It goes further than just the building under construction. It covers efficient operation of the building site – how to store things, what will be the effect of bad weather, what lifting equipment is needed and what will be their optimal position, even looking at whether it is worth building sub-assemblies and other pre-fabrication on site rather than transporting them in.
Of the many advantages that presents, the most compelling is that the time taken for the design and construction phases can be reduced considerably. Employing building contractors for weeks rather than months can make a big difference to project viability.
‘In some cases you have to partly reassemble a building, that’s a critical part of a digital twin for a big construction project’
Once in use, modern buildings often deploy a building management system (BMS), the tool that regulates maintenance and operation (heating, ventilation, lighting, security, room use etc) of that building. Unlike BIM, BMS has gained widespread acceptance as a productive management tool. However, even this has its limitations. Jeff Casey, business development director for Burns & McDonnell in the UK, says: “Traditionally buildings have been considered as static assets – once they are built the only work left is routine maintenance over the useful life. Building owners, especially those in manufacturing and heavy industrial processes, are appreciating that assets are dynamic things that need closer monitoring and control after construction.”
Tying building design and process design together into a ubiquitous model – the digital twin – enables the end facility owners and managers to make investment decisions from actionable data. This helps clients to make decisions more efficiently, understand impacts of changes, enhance asset use, and ultimately manage assets over time.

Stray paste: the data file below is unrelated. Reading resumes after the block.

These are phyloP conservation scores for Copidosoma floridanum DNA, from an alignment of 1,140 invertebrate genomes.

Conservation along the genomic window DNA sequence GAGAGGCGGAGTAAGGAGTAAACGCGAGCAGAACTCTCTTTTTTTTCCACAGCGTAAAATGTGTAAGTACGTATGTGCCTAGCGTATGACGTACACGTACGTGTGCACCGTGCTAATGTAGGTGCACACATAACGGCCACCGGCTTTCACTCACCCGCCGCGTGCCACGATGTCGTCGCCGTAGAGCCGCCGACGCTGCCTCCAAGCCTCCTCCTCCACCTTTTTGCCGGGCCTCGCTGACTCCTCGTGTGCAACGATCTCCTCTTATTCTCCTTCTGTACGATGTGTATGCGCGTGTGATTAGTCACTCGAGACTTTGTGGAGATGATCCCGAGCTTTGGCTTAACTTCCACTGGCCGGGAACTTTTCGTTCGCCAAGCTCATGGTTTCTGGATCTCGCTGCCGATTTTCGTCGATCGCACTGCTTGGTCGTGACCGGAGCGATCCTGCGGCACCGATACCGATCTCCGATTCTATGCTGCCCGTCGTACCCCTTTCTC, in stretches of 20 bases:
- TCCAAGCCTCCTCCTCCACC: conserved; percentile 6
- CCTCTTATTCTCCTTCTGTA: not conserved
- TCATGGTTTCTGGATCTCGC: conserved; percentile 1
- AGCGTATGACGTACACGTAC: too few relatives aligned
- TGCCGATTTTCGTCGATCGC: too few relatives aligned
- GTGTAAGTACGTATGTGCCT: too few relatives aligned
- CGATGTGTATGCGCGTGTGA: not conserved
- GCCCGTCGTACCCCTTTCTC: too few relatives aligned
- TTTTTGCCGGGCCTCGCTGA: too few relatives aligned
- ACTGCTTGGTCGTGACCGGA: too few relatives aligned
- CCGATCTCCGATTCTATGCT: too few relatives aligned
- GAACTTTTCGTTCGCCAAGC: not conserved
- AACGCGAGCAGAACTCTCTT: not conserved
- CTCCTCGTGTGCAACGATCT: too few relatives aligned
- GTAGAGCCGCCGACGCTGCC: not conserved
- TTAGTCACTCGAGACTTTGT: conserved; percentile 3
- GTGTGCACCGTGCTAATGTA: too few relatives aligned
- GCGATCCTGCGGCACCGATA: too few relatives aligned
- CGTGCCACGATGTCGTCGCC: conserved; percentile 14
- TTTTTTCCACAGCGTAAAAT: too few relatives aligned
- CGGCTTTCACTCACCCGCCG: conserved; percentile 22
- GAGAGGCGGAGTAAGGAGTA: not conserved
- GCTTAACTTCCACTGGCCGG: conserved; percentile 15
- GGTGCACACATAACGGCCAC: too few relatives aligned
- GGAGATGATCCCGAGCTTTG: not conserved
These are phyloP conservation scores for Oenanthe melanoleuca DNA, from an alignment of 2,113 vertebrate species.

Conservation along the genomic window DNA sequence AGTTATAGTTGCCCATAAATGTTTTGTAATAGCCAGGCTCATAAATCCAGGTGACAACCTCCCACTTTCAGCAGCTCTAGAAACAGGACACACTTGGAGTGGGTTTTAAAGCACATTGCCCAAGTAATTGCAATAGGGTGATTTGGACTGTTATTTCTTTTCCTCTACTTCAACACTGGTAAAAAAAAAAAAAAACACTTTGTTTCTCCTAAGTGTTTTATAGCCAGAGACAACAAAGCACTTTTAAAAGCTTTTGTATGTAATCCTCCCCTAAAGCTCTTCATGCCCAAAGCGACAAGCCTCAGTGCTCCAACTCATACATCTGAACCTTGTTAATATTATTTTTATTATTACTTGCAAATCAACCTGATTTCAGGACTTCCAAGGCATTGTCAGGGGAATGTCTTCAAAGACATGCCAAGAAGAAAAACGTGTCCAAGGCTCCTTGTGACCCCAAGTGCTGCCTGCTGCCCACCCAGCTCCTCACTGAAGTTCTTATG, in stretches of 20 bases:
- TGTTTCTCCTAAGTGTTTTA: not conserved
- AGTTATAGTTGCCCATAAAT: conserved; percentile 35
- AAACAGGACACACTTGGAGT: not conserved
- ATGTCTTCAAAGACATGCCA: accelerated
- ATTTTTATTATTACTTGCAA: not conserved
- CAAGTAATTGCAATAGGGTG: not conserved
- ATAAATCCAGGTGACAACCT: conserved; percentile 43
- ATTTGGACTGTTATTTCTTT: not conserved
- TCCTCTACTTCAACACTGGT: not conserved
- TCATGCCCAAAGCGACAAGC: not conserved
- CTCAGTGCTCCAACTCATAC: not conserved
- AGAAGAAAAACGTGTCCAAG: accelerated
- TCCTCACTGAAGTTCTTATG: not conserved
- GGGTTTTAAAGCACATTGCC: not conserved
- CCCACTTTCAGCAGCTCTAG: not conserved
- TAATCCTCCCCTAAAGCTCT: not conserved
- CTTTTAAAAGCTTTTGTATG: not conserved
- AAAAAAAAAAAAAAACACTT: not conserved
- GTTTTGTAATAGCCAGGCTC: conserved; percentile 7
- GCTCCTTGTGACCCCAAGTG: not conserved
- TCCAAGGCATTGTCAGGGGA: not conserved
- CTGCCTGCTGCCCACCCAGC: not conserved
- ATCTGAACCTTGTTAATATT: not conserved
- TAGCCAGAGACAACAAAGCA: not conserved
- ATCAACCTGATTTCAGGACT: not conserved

It will also provide the foundation for new methods of working – the main picture shows a futuristic look of cobots and humans performing standard maintenance on the Newtecnic design-engineered façade of The King Abdullah Financial District Metro Hub in Riyadh, Saudi Arabia. The digital twin here could provide the link between incoming information, from both simulation and real-time sensor feeds, and scheduling of automatic and reactive maintenance operations.
Casey continues: “More and more assets have sensors and comms, meaning that they are able to generate data on their current condition – both from a health and operational standpoint. This is naturally enabling the transition to a digital twin, but we are still in the early days. Better system integration in space, optimising underperforming assets and process in near real-time, are all benefits; as is the ability to quickly identify and locate assets in poor condition in the system to prevent outage or catastrophic failure.”
Andrew Watts, CEO of Newtecnic, adds: “Buildings are around for a long time. A car needs to be there for 10 years, but a building needs to be there for 100-plus years. So, the interaction is between a finished item and how it weathers, how it’s maintained and looked after, and how it’s assembled. Because in some cases you have to partly reassemble a building, that’s a critical part of a digital twin for a big construction project.”
Many buildings have to be reconfigured, re-clad or changed in other ways, and having the digital twin as a performance-based model, rather than just geometry, allows users to predict how the changes will affect the condition and operation of their buildings.
Casey concludes: “Transitioning or adapting from the BIM model to a digital twin is where the real value comes from, ensuring that real-time data through sensors is incorporated into the model to create the real-world simulation.”